Disneyland visitors expressed shock Tuesday night that an explosive device was left at the popular family destination that bills itself as "The Happiest Place on Earth."
The apparent dry ice "bomb" exploded about 5:30 p.m. Tuesday in a trash can at Toontown, forcing officials to evacuate people from the area, police said. No injuries were reported, and the area was reopened about two hours later.
"You wouldn't expect situations like that coming to a place like this. That is crazy, that's wild," said West Covina resident Jonathan Rosario, who was at the park with a toddler as music to the "It's a Small World" echoed in the background. "It reminds us we all need to do our part to be safe."
Shortly before Toontown closed for fireworks at 8:30 p.m., Cristina Garcia and her family were still shopping for Minnie shoes for her daughter, Brianna.
"I wish there were a way to control stuff like that," Garcia said of the explosion. "When you have kids you want it to always be safe."
Her husband, Hugo Garcia, asked why he didn't see an increase in police protection after the incident.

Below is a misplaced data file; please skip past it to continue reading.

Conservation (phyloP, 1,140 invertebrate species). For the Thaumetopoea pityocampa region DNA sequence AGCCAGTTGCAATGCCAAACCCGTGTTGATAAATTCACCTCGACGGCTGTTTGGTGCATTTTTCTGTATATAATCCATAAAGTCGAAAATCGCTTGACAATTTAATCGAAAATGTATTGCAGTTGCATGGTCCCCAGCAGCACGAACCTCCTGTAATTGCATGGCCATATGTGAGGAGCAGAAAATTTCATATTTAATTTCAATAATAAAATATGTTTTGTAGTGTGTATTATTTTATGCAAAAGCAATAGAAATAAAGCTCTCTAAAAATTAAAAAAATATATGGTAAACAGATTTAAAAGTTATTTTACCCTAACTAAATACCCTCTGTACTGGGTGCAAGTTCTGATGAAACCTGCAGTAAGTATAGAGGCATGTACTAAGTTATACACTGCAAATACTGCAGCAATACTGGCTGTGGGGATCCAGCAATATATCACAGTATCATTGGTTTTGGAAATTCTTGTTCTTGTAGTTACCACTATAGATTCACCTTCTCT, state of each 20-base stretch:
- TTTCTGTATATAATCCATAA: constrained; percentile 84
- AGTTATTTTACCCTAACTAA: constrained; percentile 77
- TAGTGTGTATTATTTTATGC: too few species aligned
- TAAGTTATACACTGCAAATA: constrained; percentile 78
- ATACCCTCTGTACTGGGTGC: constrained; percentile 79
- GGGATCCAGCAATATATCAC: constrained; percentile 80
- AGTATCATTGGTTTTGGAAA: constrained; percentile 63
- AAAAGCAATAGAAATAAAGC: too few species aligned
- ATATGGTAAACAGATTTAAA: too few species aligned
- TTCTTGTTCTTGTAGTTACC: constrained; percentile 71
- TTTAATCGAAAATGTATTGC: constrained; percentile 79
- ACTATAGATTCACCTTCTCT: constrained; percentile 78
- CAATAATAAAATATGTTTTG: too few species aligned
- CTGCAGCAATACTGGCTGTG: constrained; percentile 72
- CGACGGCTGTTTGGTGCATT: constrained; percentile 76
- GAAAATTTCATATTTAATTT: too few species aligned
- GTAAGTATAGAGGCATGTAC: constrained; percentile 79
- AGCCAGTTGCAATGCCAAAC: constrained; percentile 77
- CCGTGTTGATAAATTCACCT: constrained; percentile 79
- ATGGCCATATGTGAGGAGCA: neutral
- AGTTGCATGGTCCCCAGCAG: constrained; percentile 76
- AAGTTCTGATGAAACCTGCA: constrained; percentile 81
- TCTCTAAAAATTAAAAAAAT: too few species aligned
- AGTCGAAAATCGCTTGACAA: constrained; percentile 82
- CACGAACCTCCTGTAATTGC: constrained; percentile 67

"It might be good to have more security in times like this," said Garcia, who was visiting with his family from Napa Valley. "We want Disneyland to keep its good reputation."
Disneyland said in a statement that "a small bang was heard in a trash can ... In an abundance of caution, we evacuated Toontown to allow local authorities the opportunity to investigate."
The dry ice appeared to have been placed in a plastic bottle that was left in a trash can. The explosion was confined to the can, according to the Anaheim Police Department.
The device appeared similar to other devices that have exploded in Anaheim neighborhoods in recent months, Sgt. Bob Dunn said.
"Unfortunately," Dunn told The Times, "it's an all too-common occurrence."
He said police were investigating whether there was any connection between those explosions and the blast at Toontown.
Investigators Tuesday night had not established a motive or determined why Toontown was targeted.
Dunn said investigators planned to review video surveillance footage and examining Internet postings and social media to find out who was responsible for placing the device in the trash can.